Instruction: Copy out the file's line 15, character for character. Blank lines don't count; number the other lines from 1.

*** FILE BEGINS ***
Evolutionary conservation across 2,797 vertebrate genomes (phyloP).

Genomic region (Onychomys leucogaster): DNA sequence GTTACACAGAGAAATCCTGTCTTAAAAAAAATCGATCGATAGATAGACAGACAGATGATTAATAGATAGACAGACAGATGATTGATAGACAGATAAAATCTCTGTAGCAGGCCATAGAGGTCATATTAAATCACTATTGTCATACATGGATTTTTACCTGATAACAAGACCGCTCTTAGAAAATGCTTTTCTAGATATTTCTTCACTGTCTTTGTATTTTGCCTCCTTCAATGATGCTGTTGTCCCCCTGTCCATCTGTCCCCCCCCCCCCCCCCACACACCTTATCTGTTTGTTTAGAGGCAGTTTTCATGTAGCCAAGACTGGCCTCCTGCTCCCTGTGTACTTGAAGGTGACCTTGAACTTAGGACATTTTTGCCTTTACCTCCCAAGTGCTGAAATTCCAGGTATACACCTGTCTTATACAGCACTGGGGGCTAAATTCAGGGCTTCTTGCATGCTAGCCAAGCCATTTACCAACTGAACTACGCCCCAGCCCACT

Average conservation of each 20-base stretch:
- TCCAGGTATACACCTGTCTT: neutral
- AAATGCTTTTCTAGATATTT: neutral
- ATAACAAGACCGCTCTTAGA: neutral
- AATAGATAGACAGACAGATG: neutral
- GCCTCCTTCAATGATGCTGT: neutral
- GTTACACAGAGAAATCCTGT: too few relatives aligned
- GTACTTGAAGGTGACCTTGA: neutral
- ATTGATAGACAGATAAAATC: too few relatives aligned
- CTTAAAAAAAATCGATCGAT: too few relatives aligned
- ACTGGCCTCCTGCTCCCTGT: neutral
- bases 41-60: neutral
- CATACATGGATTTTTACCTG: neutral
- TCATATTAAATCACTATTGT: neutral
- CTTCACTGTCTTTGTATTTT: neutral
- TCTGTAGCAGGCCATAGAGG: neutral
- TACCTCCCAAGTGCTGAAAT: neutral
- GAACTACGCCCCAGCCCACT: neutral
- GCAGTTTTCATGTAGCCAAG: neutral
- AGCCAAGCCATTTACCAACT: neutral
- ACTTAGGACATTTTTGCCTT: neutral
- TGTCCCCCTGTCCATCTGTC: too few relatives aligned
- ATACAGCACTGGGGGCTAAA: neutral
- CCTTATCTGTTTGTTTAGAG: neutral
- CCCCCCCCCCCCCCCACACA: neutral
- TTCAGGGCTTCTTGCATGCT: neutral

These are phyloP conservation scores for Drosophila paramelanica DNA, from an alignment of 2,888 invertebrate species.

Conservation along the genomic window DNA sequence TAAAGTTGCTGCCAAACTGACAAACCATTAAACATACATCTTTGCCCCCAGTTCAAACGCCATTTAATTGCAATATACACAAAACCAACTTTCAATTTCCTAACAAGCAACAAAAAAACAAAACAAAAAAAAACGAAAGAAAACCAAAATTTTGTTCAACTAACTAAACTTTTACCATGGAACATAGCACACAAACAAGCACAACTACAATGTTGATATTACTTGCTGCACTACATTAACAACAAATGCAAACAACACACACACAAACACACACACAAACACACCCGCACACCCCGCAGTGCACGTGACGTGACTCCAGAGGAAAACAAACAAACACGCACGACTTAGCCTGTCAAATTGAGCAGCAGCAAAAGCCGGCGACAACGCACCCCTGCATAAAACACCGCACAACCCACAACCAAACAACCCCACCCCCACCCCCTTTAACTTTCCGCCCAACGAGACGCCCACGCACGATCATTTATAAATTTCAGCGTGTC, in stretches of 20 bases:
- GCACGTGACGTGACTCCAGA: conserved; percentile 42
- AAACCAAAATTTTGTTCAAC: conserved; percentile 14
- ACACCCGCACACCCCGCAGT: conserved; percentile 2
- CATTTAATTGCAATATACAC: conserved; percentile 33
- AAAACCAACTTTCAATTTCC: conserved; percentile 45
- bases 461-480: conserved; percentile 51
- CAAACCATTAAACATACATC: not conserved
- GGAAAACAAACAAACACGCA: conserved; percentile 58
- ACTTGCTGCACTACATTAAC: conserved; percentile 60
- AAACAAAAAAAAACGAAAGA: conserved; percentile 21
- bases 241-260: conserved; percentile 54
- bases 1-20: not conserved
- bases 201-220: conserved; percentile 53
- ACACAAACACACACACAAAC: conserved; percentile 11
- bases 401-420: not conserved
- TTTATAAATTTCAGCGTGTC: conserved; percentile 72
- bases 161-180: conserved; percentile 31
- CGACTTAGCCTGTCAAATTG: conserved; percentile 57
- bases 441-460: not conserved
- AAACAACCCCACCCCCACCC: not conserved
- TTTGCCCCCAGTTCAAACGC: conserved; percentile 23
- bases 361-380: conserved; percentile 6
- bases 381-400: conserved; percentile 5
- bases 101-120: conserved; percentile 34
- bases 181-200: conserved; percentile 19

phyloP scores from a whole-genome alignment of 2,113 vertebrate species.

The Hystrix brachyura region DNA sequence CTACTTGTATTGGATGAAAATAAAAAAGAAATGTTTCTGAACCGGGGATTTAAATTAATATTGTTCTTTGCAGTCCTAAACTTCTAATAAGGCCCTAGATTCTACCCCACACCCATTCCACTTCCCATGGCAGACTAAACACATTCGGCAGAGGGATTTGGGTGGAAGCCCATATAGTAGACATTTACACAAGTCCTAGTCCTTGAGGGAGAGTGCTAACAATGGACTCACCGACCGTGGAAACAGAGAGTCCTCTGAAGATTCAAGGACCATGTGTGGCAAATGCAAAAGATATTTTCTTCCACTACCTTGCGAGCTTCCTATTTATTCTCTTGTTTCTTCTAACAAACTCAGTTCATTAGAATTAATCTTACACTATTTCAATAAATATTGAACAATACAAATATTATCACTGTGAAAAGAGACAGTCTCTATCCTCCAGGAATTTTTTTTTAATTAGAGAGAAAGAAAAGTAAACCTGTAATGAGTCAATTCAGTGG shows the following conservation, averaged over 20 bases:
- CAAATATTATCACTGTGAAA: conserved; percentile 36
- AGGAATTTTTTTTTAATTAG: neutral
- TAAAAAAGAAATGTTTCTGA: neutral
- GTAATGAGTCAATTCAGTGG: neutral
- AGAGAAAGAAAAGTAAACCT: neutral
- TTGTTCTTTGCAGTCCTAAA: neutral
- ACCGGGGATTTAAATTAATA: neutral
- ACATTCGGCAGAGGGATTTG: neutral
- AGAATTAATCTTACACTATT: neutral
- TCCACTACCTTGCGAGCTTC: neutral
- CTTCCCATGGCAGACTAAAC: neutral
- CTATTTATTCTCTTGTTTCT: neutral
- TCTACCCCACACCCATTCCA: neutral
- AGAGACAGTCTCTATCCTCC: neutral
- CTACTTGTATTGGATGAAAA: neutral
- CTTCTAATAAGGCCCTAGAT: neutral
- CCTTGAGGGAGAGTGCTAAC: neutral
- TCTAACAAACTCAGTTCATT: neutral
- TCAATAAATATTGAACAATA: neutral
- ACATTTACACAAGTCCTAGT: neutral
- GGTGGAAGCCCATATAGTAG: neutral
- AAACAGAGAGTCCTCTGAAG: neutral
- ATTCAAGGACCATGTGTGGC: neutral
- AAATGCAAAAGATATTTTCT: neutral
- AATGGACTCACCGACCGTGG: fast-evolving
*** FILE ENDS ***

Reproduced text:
- CATACATGGATTTTTACCTG: neutral